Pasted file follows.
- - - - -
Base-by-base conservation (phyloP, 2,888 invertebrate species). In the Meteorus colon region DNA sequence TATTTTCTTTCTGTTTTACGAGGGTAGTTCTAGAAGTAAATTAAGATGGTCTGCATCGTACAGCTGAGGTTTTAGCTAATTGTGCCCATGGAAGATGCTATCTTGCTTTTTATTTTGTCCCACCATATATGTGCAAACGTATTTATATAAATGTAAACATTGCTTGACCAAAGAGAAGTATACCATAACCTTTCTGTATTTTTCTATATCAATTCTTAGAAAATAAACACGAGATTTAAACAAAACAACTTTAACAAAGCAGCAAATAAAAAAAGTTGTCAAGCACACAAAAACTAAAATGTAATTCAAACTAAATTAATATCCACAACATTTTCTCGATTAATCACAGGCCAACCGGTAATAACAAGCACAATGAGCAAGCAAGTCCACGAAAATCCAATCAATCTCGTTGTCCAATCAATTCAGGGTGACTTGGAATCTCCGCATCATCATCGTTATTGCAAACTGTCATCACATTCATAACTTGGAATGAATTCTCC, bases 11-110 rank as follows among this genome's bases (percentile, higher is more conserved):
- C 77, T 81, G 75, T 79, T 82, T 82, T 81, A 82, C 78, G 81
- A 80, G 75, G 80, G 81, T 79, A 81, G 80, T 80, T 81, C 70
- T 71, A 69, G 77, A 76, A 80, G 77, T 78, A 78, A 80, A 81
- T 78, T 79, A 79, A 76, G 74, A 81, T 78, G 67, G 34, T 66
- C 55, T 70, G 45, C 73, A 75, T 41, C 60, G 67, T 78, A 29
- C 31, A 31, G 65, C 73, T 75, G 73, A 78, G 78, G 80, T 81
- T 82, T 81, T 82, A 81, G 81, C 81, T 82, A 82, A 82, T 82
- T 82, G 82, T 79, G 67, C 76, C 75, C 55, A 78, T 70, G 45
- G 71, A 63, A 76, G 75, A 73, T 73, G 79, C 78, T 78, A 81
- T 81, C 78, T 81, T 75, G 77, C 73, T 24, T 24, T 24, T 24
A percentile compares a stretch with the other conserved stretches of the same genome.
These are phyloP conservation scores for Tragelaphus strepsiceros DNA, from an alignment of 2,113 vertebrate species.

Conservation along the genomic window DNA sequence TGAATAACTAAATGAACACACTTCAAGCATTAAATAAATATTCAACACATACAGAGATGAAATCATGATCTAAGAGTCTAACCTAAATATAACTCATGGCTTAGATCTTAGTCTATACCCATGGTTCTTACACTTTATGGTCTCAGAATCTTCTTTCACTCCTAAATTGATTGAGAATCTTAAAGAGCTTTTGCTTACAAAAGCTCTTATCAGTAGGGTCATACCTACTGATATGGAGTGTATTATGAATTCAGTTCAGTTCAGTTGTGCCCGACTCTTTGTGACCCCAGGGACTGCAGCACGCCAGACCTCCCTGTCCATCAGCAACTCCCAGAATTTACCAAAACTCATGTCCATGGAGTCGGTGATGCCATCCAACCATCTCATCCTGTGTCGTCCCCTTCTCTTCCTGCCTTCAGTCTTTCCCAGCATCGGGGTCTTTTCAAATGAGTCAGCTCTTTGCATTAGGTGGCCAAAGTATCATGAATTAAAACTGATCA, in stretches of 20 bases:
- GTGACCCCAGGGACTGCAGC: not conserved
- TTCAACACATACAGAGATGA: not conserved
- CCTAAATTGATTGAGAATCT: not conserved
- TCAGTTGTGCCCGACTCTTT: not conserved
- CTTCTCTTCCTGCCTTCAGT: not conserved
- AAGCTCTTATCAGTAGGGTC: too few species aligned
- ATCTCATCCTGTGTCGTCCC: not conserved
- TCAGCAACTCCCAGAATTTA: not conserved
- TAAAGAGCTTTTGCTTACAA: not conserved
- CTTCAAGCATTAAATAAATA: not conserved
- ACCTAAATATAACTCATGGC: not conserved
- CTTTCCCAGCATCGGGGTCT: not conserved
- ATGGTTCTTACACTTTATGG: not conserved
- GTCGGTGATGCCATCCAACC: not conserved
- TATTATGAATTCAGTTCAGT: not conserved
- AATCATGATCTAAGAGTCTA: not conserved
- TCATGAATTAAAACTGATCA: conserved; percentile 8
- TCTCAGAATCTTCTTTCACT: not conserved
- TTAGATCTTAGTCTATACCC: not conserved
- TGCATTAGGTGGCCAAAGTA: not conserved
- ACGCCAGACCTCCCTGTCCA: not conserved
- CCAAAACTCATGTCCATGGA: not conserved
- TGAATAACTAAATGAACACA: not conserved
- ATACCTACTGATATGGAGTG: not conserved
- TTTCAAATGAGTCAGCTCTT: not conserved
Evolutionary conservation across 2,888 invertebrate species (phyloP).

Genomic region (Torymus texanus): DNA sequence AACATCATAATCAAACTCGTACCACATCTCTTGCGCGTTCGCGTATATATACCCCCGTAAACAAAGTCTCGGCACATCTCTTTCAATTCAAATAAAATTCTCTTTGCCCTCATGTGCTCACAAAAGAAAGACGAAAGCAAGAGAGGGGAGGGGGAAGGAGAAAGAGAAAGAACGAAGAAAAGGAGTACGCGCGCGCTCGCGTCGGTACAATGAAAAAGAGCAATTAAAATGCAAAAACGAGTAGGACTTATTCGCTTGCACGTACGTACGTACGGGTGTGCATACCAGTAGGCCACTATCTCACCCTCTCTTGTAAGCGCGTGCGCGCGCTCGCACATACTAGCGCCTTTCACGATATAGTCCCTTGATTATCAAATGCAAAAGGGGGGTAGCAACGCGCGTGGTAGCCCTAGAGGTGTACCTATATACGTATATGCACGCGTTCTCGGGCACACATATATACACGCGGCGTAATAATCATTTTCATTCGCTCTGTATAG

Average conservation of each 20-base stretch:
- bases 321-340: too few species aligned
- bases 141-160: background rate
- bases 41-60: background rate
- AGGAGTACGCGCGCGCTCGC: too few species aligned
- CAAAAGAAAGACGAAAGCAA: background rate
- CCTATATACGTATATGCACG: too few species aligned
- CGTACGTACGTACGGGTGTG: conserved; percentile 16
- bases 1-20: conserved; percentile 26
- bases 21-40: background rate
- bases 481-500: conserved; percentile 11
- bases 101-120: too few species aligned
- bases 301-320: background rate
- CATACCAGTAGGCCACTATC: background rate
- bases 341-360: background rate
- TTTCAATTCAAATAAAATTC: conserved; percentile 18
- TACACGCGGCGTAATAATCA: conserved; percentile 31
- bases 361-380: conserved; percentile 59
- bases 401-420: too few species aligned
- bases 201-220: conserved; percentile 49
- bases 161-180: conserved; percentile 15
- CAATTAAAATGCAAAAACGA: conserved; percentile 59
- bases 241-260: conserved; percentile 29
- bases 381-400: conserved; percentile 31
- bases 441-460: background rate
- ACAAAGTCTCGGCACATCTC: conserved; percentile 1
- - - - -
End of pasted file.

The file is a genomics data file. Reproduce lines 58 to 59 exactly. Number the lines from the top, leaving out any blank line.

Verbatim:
- TACACGCGGCGTAATAATCA: conserved; percentile 31
- bases 361-380: conserved; percentile 59